Newman’s university

Just over two months ago, on November 17, was the 150th anniversary of the resignation of John Henry Newman (later Cardinal Newman) as Rector of the Catholic University of Ireland. Newman was the founding Rector of the university, which had opened its doors to students four years earlier in November 1854. Without going into the details here, today’s University College Dublin traces its roots back to Newman’s original enterprise on Stephen’s Green, Dublin.

John Henry Newman was a remarkable man: a theologian, priest (in two different denominations), philosopher, educationalist, scholar and poet, who had a profound influence on opinions and events of his time, both in England and in Ireland. His epic poem Dream of Gerontius (set to music later by Elgar) also contains some well known hymns, such as ‘Praise to the Holiest in the Height’. An Englishman who had been first a well-known Anglican priest, and then a Roman Catholic one, he had come to Ireland at the request of the Irish bishops to establish the Catholic University. It was not a happy experience for him, but it gave him a platform for an influential piece of writing, The Idea of a University.

Strictly speaking this was not a book, but rather series of lectures (or ‘discourses’) delivered to ‘the Catholics of Dublin’. The purpose of these was to set out how a university should address its intellectual and pedagogical tasks in order to provide a ‘liberal education’. Newman believed that students should be taught, in a critical context, to acquire knowledge for its own sake, not as part of a broader ultilitarian purpose. He summarised the university’s key obective as follows:

‘Its function is intellectual culture; here it may leave its scholars, and it has done its work when it has done as much as this. It educates the intellect to reason well in all matters, to reach out towards truth, and to grasp it.’ (Discourse 6, p. 127)

Newman has been quoted regularly in the debates about how universities should see their roles in today’s world. I would in fact encourage anyone with an interest in higher education to read The Idea of a University, which was a thoroughly liberal and progressive piece of analysis in its day, and an exceptionally good foundation for a new university (demonstrated, perhaps, by the fact that it did not recommend itself as such to the Catholic hierarchy of the day in Ireland). But whether it is a blueprint for a 21st century university is another matter; we are in a very different world from that of mid-19th century Dublin.

However, we cannot easily argue with Newman, because as a society we have not undertaken the important task of asking what we expect of a university today. Universities still on the whole continue on the course set for them in the Middle Ages, as perhaps adjusted a little as a result of the growth of the sciences and engineering in the 19th century, and the addition of education for the professions in the 20th century. We don’t even know whether there should be several models, or just one model with some marginal variations. Most of the reviews that have been commissioned focus sharply on organisational and related matters, but neglect this broader examination of mission.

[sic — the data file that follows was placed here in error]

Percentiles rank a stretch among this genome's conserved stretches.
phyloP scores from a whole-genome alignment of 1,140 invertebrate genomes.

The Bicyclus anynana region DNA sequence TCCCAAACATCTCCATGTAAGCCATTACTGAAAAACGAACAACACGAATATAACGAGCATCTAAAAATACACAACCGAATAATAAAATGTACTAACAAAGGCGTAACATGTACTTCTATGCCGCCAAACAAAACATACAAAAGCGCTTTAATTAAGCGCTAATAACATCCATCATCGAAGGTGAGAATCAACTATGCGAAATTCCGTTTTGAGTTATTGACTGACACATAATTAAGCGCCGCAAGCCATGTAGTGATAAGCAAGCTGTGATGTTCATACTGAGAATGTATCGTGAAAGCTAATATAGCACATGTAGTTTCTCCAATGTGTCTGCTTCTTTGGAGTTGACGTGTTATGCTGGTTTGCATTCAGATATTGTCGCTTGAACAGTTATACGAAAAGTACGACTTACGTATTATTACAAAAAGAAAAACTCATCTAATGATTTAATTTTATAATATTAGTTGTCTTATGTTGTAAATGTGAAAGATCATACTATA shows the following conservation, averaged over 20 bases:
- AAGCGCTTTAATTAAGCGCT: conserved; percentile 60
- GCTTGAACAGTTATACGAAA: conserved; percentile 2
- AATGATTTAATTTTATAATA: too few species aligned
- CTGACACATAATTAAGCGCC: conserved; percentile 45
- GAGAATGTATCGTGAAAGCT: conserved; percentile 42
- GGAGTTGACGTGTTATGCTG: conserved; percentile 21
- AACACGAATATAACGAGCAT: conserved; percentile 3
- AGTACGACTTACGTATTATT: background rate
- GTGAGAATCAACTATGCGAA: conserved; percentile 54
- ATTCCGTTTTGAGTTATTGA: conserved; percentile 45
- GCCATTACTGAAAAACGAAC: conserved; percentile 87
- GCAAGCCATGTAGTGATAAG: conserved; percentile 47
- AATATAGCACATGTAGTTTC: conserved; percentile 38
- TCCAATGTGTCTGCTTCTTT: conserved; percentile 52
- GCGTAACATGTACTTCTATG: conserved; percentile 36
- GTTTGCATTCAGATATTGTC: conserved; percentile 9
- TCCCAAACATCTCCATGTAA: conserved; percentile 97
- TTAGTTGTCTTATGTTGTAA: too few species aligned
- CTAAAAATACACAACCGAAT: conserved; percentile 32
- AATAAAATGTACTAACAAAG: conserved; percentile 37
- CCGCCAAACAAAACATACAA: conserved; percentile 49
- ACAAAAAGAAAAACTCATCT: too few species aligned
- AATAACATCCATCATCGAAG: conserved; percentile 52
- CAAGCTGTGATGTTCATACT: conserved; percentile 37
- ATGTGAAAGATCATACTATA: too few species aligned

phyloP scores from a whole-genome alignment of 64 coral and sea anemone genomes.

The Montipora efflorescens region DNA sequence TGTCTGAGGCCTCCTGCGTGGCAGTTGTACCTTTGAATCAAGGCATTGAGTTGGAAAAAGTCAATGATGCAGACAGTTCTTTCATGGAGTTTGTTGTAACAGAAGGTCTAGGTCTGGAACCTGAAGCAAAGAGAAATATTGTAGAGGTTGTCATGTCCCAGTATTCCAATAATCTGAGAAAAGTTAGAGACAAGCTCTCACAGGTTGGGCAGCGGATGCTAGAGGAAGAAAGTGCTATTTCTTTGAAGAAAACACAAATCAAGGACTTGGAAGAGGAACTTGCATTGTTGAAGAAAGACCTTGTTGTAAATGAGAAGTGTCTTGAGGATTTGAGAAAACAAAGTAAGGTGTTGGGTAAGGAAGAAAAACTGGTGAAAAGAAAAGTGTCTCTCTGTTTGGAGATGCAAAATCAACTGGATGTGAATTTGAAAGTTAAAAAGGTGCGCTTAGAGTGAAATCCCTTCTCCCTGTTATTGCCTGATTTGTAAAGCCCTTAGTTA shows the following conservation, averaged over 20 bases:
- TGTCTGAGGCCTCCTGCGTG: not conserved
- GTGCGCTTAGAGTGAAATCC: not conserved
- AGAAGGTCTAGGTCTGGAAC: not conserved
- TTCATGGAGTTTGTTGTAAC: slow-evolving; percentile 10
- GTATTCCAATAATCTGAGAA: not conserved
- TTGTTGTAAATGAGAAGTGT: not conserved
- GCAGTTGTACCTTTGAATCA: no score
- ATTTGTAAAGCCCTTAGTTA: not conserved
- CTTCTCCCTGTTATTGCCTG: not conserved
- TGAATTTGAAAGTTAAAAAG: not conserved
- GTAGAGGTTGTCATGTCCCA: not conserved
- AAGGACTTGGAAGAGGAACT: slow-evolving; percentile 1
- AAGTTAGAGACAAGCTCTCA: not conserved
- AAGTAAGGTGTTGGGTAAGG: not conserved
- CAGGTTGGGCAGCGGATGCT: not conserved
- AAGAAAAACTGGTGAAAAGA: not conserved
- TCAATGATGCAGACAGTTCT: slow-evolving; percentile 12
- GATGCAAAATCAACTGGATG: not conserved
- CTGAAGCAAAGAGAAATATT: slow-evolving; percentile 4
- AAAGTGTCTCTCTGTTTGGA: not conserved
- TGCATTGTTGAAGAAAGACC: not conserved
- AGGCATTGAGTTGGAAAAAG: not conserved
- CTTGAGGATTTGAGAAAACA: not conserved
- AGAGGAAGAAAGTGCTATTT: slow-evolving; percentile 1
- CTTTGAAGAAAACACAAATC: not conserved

As we face yet another strategic review of the system in Ireland, it is time that we ask this important question of general principle, before we move on to operational matters: what is our modern university actually for? If Newman were writing today, what would he say? It is time for us to address that.

Explore posts in the same categories: higher education, history, university


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3 Comments on “Newman’s university”

  1. […] 26, 2009 · No Comments A recent post on University blog about Newman’s Idea of a University led me to reflect on what a university is – a question […]

  2. Ellie Clewlow Says:

    Coincidentally, the same question has just been posed elsewhere:

  3. Kelly Says:

    Newman’s ideas of a university might have been progressive and liberal in his day, but they are anything but progressive in this day and age. In his time, ‘truth’ was not disinterested, and it was only available to ‘young gentlemen scholars’. I agree that Newman valued knowledge for its own sake, but it was a particular set of truths that he wanted his students to arrive at (and he did not believe universities should be in the business of creating new knowledge). I think we need to re-imagine the possibilities for university education in the contemporary world, particularly in relation to the uncertainties that today’s students will face when they graduate.

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